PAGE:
This week's Indy includes a story about a Missoula man's bond with an injured feral pigeon he retrieved from downtown. The pigeon went missing on July 15, and even owner Scott McKay figured the chances of finding her were slim.

But as the story went to press, McKay found Lili after receiving a tip from a guest at the Red Lion Inn. According to McKay, the guest noticed a pigeon acting strange around his hotel room, including sleeping on an air conditioning unit during the night and trying to land on his daughter's shoulder. The Red Lion guest called McKay after walking his dog Wednesday morning and seeing a "lost pigeon" poster.
Scott McKay found his pet pigeon, Lili, after she went missing for nearly two weeks. - PHOTO PROVIDED BY SCOTT MCKAY
  • Photo provided by Scott McKay
  • Scott McKay found his pet pigeon, Lili, after she went missing for nearly two weeks.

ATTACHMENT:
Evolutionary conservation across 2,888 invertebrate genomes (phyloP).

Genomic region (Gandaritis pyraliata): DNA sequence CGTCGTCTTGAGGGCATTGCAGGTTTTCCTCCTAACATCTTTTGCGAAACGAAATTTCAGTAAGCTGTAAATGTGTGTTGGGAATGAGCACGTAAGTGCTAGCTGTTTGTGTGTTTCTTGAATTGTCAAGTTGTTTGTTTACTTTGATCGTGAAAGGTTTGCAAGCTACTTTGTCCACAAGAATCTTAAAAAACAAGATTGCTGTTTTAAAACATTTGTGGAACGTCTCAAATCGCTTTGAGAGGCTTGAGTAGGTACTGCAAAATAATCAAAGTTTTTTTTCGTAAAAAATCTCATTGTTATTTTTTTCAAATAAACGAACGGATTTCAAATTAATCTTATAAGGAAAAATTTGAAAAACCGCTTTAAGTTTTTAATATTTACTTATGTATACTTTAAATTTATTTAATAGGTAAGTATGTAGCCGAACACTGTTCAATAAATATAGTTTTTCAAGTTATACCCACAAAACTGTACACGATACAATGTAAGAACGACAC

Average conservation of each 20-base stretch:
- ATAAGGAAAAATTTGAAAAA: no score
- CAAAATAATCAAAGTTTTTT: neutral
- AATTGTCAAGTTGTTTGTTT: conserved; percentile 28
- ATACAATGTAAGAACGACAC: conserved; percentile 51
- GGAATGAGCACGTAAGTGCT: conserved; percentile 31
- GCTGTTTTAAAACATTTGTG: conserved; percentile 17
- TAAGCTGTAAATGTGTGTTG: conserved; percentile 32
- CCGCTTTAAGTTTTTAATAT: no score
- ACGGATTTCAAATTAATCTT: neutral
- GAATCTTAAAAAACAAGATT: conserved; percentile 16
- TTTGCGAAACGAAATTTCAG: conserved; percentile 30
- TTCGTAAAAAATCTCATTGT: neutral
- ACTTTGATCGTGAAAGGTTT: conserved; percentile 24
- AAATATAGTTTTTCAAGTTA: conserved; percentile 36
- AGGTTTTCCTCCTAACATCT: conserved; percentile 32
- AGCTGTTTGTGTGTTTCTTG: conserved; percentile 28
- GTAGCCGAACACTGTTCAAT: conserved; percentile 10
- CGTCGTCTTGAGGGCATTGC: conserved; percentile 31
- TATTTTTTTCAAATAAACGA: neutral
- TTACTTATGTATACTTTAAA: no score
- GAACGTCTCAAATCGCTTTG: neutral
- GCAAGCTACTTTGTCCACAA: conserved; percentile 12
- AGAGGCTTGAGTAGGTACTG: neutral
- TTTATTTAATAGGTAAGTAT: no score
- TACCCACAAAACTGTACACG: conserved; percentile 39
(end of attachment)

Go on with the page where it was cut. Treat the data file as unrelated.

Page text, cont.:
McKay put up posters in the area after a YouTube video surfaced of Lili encountering some people outside the Poverello Center.

The bird lost about half her weight during her two weeks on the streets, McKay says, but returned to form once reunited. 

"This sort of experience sort of eliminates my pessimistic view of the world," McKay says.

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Rockies Today, July 28

Posted By on Thu, Jul 28, 2016 at 1:07 PM

Mountain West News is a service of the O’Connor Center for the Rocky Mountain West — a regional studies and public education program at the University of Montana. The Center’s purpose is to serve as an important and credible resource for people in the state and region in understanding the region’s past, present, and future. For more, visit mountainwestnews.org